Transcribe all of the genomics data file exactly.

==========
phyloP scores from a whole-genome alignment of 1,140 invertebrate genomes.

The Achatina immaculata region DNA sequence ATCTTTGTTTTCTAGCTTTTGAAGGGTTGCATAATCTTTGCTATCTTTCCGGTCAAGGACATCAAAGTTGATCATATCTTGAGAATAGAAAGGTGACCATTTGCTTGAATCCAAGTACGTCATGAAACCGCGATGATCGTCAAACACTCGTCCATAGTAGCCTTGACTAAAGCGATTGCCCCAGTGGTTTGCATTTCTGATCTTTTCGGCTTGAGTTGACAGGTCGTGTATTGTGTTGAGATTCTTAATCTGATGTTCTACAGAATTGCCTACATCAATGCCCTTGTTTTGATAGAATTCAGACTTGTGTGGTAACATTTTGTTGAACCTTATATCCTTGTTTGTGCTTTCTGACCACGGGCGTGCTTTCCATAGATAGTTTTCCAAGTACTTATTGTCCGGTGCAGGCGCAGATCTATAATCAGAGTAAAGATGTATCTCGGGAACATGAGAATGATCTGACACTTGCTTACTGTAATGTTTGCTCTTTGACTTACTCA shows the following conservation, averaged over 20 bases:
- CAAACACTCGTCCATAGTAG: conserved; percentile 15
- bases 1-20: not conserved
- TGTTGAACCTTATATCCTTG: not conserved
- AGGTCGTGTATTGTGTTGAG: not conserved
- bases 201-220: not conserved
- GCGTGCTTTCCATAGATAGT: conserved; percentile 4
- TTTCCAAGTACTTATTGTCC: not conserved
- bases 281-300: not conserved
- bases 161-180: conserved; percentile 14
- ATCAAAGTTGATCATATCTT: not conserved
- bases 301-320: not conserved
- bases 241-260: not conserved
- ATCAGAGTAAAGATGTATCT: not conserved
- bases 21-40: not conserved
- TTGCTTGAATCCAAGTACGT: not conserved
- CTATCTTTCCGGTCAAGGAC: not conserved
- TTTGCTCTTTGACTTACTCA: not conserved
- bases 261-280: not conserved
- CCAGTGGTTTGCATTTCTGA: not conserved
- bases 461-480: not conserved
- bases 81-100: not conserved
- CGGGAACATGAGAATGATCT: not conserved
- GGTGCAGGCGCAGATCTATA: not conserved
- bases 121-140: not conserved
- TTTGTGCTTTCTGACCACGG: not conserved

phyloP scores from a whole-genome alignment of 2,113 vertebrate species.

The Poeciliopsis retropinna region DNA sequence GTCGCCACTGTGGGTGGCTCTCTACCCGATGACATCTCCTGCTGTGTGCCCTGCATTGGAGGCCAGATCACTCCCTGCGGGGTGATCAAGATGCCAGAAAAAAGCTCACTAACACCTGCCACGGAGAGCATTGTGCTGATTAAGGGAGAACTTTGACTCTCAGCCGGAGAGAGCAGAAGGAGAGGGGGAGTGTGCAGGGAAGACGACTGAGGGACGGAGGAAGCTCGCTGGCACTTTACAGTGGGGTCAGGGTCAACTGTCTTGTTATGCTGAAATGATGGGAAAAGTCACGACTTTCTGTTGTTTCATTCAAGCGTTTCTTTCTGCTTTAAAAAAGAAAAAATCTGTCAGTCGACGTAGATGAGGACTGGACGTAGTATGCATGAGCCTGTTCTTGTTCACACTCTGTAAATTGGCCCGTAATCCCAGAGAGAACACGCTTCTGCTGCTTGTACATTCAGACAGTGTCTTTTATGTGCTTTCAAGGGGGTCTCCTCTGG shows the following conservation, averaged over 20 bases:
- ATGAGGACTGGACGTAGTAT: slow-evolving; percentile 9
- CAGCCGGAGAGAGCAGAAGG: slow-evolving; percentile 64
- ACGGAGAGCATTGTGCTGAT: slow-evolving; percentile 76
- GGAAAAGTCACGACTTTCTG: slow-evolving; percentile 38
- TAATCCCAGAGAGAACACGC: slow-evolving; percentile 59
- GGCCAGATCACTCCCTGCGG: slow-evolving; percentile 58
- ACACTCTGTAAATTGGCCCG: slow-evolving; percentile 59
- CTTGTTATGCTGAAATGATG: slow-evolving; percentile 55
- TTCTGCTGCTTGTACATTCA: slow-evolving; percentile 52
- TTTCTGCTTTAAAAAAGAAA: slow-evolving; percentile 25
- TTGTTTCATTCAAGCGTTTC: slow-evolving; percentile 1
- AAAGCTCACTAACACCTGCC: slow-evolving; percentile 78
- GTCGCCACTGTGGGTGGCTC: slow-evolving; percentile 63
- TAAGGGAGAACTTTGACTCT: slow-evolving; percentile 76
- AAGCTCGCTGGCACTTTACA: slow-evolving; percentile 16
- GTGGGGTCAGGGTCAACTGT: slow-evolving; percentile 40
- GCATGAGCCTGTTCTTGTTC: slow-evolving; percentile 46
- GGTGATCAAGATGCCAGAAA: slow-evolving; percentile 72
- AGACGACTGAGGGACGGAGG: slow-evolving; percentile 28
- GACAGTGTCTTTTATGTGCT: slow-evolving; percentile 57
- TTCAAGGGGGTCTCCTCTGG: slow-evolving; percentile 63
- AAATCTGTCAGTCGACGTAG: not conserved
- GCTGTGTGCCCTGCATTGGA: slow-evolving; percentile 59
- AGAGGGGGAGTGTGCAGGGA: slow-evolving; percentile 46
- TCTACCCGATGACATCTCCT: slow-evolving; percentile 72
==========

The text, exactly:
phyloP scores from a whole-genome alignment of 1,140 invertebrate genomes.

The Achatina immaculata region DNA sequence ATCTTTGTTTTCTAGCTTTTGAAGGGTTGCATAATCTTTGCTATCTTTCCGGTCAAGGACATCAAAGTTGATCATATCTTGAGAATAGAAAGGTGACCATTTGCTTGAATCCAAGTACGTCATGAAACCGCGATGATCGTCAAACACTCGTCCATAGTAGCCTTGACTAAAGCGATTGCCCCAGTGGTTTGCATTTCTGATCTTTTCGGCTTGAGTTGACAGGTCGTGTATTGTGTTGAGATTCTTAATCTGATGTTCTACAGAATTGCCTACATCAATGCCCTTGTTTTGATAGAATTCAGACTTGTGTGGTAACATTTTGTTGAACCTTATATCCTTGTTTGTGCTTTCTGACCACGGGCGTGCTTTCCATAGATAGTTTTCCAAGTACTTATTGTCCGGTGCAGGCGCAGATCTATAATCAGAGTAAAGATGTATCTCGGGAACATGAGAATGATCTGACACTTGCTTACTGTAATGTTTGCTCTTTGACTTACTCA shows the following conservation, averaged over 20 bases:
- CAAACACTCGTCCATAGTAG: conserved; percentile 15
- bases 1-20: not conserved
- TGTTGAACCTTATATCCTTG: not conserved
- AGGTCGTGTATTGTGTTGAG: not conserved
- bases 201-220: not conserved
- GCGTGCTTTCCATAGATAGT: conserved; percentile 4
- TTTCCAAGTACTTATTGTCC: not conserved
- bases 281-300: not conserved
- bases 161-180: conserved; percentile 14
- ATCAAAGTTGATCATATCTT: not conserved
- bases 301-320: not conserved
- bases 241-260: not conserved
- ATCAGAGTAAAGATGTATCT: not conserved
- bases 21-40: not conserved
- TTGCTTGAATCCAAGTACGT: not conserved
- CTATCTTTCCGGTCAAGGAC: not conserved
- TTTGCTCTTTGACTTACTCA: not conserved
- bases 261-280: not conserved
- CCAGTGGTTTGCATTTCTGA: not conserved
- bases 461-480: not conserved
- bases 81-100: not conserved
- CGGGAACATGAGAATGATCT: not conserved
- GGTGCAGGCGCAGATCTATA: not conserved
- bases 121-140: not conserved
- TTTGTGCTTTCTGACCACGG: not conserved

phyloP scores from a whole-genome alignment of 2,113 vertebrate species.

The Poeciliopsis retropinna region DNA sequence GTCGCCACTGTGGGTGGCTCTCTACCCGATGACATCTCCTGCTGTGTGCCCTGCATTGGAGGCCAGATCACTCCCTGCGGGGTGATCAAGATGCCAGAAAAAAGCTCACTAACACCTGCCACGGAGAGCATTGTGCTGATTAAGGGAGAACTTTGACTCTCAGCCGGAGAGAGCAGAAGGAGAGGGGGAGTGTGCAGGGAAGACGACTGAGGGACGGAGGAAGCTCGCTGGCACTTTACAGTGGGGTCAGGGTCAACTGTCTTGTTATGCTGAAATGATGGGAAAAGTCACGACTTTCTGTTGTTTCATTCAAGCGTTTCTTTCTGCTTTAAAAAAGAAAAAATCTGTCAGTCGACGTAGATGAGGACTGGACGTAGTATGCATGAGCCTGTTCTTGTTCACACTCTGTAAATTGGCCCGTAATCCCAGAGAGAACACGCTTCTGCTGCTTGTACATTCAGACAGTGTCTTTTATGTGCTTTCAAGGGGGTCTCCTCTGG shows the following conservation, averaged over 20 bases:
- ATGAGGACTGGACGTAGTAT: slow-evolving; percentile 9
- CAGCCGGAGAGAGCAGAAGG: slow-evolving; percentile 64
- ACGGAGAGCATTGTGCTGAT: slow-evolving; percentile 76
- GGAAAAGTCACGACTTTCTG: slow-evolving; percentile 38
- TAATCCCAGAGAGAACACGC: slow-evolving; percentile 59
- GGCCAGATCACTCCCTGCGG: slow-evolving; percentile 58
- ACACTCTGTAAATTGGCCCG: slow-evolving; percentile 59
- CTTGTTATGCTGAAATGATG: slow-evolving; percentile 55
- TTCTGCTGCTTGTACATTCA: slow-evolving; percentile 52
- TTTCTGCTTTAAAAAAGAAA: slow-evolving; percentile 25
- TTGTTTCATTCAAGCGTTTC: slow-evolving; percentile 1
- AAAGCTCACTAACACCTGCC: slow-evolving; percentile 78
- GTCGCCACTGTGGGTGGCTC: slow-evolving; percentile 63
- TAAGGGAGAACTTTGACTCT: slow-evolving; percentile 76
- AAGCTCGCTGGCACTTTACA: slow-evolving; percentile 16
- GTGGGGTCAGGGTCAACTGT: slow-evolving; percentile 40
- GCATGAGCCTGTTCTTGTTC: slow-evolving; percentile 46
- GGTGATCAAGATGCCAGAAA: slow-evolving; percentile 72
- AGACGACTGAGGGACGGAGG: slow-evolving; percentile 28
- GACAGTGTCTTTTATGTGCT: slow-evolving; percentile 57
- TTCAAGGGGGTCTCCTCTGG: slow-evolving; percentile 63
- AAATCTGTCAGTCGACGTAG: not conserved
- GCTGTGTGCCCTGCATTGGA: slow-evolving; percentile 59
- AGAGGGGGAGTGTGCAGGGA: slow-evolving; percentile 46
- TCTACCCGATGACATCTCCT: slow-evolving; percentile 72